Also, Little Women sound like religious propaganda at times. A conspiracy theorist can point at Little Women as literature aimed at curtailing the ambitions of the poor. But I will give the benefit-of-doubt to Alcott. There are also instances which would repel modern feminists ("Meg, my dear, I value the womanly skill which keeps home happy more than white hands of fashionable accomplishments") Despite its preachiness, Little Women works simply because Alcott's hold on writing. She makes us root for the characters though their little travails, and makes us feel their happiness when they come out unscathed (after learning a moral lesson or two).

I would have loved this book without any reservations if I had read it as a child. Little Women would have been a book that inspired me to an extent that Uncle Tom's Cabin (an easy English version) did. But at this age, I realize that the whole morality of Little Women, though romantic, is not very true. Life is more like a movie directed by Coen Brothers, filled with absolutely random justice (the hero gets shot in an unrelated gun battle between two completely insignificant gangs, the villain gets hit by an out-of-place and unexpected car). I loved this book enough though, and I would recommend this book as a must read, for it is fun, enjoyable, and has its heart in its right place. As Loius Mary Alcott says in a low-key line somewhere towards the end,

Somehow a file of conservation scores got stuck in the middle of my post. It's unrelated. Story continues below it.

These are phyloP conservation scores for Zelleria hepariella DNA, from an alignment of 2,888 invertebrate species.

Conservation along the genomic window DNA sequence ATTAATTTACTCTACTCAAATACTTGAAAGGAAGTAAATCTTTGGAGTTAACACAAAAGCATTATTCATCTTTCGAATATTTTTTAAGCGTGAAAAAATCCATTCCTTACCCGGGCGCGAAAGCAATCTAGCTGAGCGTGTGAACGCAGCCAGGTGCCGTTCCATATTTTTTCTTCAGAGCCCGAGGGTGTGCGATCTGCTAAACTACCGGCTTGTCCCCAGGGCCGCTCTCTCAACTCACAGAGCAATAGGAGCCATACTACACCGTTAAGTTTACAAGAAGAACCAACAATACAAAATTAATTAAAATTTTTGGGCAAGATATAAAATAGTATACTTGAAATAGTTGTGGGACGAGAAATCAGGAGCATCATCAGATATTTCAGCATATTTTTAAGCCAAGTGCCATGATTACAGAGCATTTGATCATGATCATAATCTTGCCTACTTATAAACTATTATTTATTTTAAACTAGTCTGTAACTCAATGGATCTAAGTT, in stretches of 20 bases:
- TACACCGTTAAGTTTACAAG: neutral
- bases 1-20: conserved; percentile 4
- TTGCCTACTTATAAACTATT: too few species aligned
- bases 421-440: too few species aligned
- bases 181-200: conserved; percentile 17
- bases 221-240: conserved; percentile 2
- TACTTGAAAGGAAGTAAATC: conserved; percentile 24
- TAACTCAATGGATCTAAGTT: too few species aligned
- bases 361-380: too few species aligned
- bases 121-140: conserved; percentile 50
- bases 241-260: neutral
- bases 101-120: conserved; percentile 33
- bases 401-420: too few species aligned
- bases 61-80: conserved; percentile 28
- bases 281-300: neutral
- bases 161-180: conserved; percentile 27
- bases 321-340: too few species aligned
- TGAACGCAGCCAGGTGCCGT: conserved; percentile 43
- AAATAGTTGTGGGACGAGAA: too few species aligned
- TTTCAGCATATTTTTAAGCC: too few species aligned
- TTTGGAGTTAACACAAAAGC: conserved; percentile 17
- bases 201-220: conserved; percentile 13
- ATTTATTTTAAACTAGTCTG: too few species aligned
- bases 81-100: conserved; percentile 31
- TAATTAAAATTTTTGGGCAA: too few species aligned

"Now and then, in this workday world, things do happen in the delightful storybook fashion, and what a comfort it is."

Useless AsideLouisa May Alcott wrote a follow-up to this book titled Good Wives. For some strange reason, both the books published together as, again, Little Women. I discovered this in an unfortunate way when I tried to read some reviews of the first book, and ended up starring at some idiotic reviews giving away major spoilers from the second book. I hope that I haven't given away any such spoilers.

Saturday, September 7, 2013

Girl arrested for checking in from 29 countries while sitting at home

Inspired by a lot of Indian bloggers, I have been wanting to write satirical news items for a long time. I finally got myself to do it, thanks to the "Citizen Journalism" section of the fantastic website Faking News. Here is a link to my article at their site. For the sake of posterity and my own reference, I am pasting the entire text of the article below :

Girl arrested for checking in from 29 countries while sitting at home